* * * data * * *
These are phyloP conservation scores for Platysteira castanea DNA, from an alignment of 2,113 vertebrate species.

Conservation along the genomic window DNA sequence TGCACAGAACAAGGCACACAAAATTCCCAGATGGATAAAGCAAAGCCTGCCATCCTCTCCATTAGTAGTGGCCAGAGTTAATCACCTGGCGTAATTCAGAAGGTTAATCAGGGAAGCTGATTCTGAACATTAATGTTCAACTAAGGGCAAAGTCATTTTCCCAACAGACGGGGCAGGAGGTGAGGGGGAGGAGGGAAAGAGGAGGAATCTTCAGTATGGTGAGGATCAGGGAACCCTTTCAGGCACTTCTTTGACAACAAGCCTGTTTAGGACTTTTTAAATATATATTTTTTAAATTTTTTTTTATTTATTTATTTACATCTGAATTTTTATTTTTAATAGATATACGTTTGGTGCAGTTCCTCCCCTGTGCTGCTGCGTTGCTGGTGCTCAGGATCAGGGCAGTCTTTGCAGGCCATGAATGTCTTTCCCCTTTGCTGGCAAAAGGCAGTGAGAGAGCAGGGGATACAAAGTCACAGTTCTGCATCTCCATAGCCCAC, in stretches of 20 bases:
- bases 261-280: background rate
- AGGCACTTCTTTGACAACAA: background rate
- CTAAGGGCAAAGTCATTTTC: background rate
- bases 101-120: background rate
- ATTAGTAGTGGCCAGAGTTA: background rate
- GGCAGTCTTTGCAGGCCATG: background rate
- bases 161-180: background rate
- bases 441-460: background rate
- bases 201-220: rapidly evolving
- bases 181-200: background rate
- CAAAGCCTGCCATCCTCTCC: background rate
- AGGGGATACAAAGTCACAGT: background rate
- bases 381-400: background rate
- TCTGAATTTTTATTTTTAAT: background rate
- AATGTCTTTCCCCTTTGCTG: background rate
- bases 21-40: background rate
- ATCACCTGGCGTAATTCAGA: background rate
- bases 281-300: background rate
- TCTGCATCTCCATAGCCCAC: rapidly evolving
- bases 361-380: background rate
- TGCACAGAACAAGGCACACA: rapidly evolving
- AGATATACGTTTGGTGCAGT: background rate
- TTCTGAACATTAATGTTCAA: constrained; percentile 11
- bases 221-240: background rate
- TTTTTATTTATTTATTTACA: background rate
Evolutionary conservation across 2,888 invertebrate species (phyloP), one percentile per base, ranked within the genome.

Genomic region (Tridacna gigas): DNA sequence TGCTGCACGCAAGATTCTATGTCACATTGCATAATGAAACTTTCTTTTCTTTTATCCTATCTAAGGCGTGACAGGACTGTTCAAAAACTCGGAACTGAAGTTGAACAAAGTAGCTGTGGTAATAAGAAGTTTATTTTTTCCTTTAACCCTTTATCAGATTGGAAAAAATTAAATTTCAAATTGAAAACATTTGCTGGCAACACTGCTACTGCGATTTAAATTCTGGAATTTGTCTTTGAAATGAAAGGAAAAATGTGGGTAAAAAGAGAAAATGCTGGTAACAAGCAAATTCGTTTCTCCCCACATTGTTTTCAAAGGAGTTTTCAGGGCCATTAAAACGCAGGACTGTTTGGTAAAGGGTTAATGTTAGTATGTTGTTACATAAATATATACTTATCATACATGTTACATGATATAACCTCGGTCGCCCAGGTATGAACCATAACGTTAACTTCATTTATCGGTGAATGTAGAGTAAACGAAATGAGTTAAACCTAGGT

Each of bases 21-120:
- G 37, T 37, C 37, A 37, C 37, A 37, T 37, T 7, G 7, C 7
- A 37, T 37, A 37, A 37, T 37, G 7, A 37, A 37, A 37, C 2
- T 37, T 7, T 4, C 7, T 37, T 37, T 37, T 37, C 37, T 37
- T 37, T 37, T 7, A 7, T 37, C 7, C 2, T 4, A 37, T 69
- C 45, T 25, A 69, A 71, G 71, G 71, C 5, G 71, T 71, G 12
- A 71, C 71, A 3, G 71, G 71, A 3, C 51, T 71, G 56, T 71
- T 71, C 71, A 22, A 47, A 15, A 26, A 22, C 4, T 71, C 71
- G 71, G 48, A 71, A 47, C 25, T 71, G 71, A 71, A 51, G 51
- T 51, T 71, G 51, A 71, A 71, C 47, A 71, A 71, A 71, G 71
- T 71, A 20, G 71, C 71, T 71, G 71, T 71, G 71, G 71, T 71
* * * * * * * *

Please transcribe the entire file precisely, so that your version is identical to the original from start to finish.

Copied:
These are phyloP conservation scores for Platysteira castanea DNA, from an alignment of 2,113 vertebrate species.

Conservation along the genomic window DNA sequence TGCACAGAACAAGGCACACAAAATTCCCAGATGGATAAAGCAAAGCCTGCCATCCTCTCCATTAGTAGTGGCCAGAGTTAATCACCTGGCGTAATTCAGAAGGTTAATCAGGGAAGCTGATTCTGAACATTAATGTTCAACTAAGGGCAAAGTCATTTTCCCAACAGACGGGGCAGGAGGTGAGGGGGAGGAGGGAAAGAGGAGGAATCTTCAGTATGGTGAGGATCAGGGAACCCTTTCAGGCACTTCTTTGACAACAAGCCTGTTTAGGACTTTTTAAATATATATTTTTTAAATTTTTTTTTATTTATTTATTTACATCTGAATTTTTATTTTTAATAGATATACGTTTGGTGCAGTTCCTCCCCTGTGCTGCTGCGTTGCTGGTGCTCAGGATCAGGGCAGTCTTTGCAGGCCATGAATGTCTTTCCCCTTTGCTGGCAAAAGGCAGTGAGAGAGCAGGGGATACAAAGTCACAGTTCTGCATCTCCATAGCCCAC, in stretches of 20 bases:
- bases 261-280: background rate
- AGGCACTTCTTTGACAACAA: background rate
- CTAAGGGCAAAGTCATTTTC: background rate
- bases 101-120: background rate
- ATTAGTAGTGGCCAGAGTTA: background rate
- GGCAGTCTTTGCAGGCCATG: background rate
- bases 161-180: background rate
- bases 441-460: background rate
- bases 201-220: rapidly evolving
- bases 181-200: background rate
- CAAAGCCTGCCATCCTCTCC: background rate
- AGGGGATACAAAGTCACAGT: background rate
- bases 381-400: background rate
- TCTGAATTTTTATTTTTAAT: background rate
- AATGTCTTTCCCCTTTGCTG: background rate
- bases 21-40: background rate
- ATCACCTGGCGTAATTCAGA: background rate
- bases 281-300: background rate
- TCTGCATCTCCATAGCCCAC: rapidly evolving
- bases 361-380: background rate
- TGCACAGAACAAGGCACACA: rapidly evolving
- AGATATACGTTTGGTGCAGT: background rate
- TTCTGAACATTAATGTTCAA: constrained; percentile 11
- bases 221-240: background rate
- TTTTTATTTATTTATTTACA: background rate
Evolutionary conservation across 2,888 invertebrate species (phyloP), one percentile per base, ranked within the genome.

Genomic region (Tridacna gigas): DNA sequence TGCTGCACGCAAGATTCTATGTCACATTGCATAATGAAACTTTCTTTTCTTTTATCCTATCTAAGGCGTGACAGGACTGTTCAAAAACTCGGAACTGAAGTTGAACAAAGTAGCTGTGGTAATAAGAAGTTTATTTTTTCCTTTAACCCTTTATCAGATTGGAAAAAATTAAATTTCAAATTGAAAACATTTGCTGGCAACACTGCTACTGCGATTTAAATTCTGGAATTTGTCTTTGAAATGAAAGGAAAAATGTGGGTAAAAAGAGAAAATGCTGGTAACAAGCAAATTCGTTTCTCCCCACATTGTTTTCAAAGGAGTTTTCAGGGCCATTAAAACGCAGGACTGTTTGGTAAAGGGTTAATGTTAGTATGTTGTTACATAAATATATACTTATCATACATGTTACATGATATAACCTCGGTCGCCCAGGTATGAACCATAACGTTAACTTCATTTATCGGTGAATGTAGAGTAAACGAAATGAGTTAAACCTAGGT

Each of bases 21-120:
- G 37, T 37, C 37, A 37, C 37, A 37, T 37, T 7, G 7, C 7
- A 37, T 37, A 37, A 37, T 37, G 7, A 37, A 37, A 37, C 2
- T 37, T 7, T 4, C 7, T 37, T 37, T 37, T 37, C 37, T 37
- T 37, T 37, T 7, A 7, T 37, C 7, C 2, T 4, A 37, T 69
- C 45, T 25, A 69, A 71, G 71, G 71, C 5, G 71, T 71, G 12
- A 71, C 71, A 3, G 71, G 71, A 3, C 51, T 71, G 56, T 71
- T 71, C 71, A 22, A 47, A 15, A 26, A 22, C 4, T 71, C 71
- G 71, G 48, A 71, A 47, C 25, T 71, G 71, A 71, A 51, G 51
- T 51, T 71, G 51, A 71, A 71, C 47, A 71, A 71, A 71, G 71
- T 71, A 20, G 71, C 71, T 71, G 71, T 71, G 71, G 71, T 71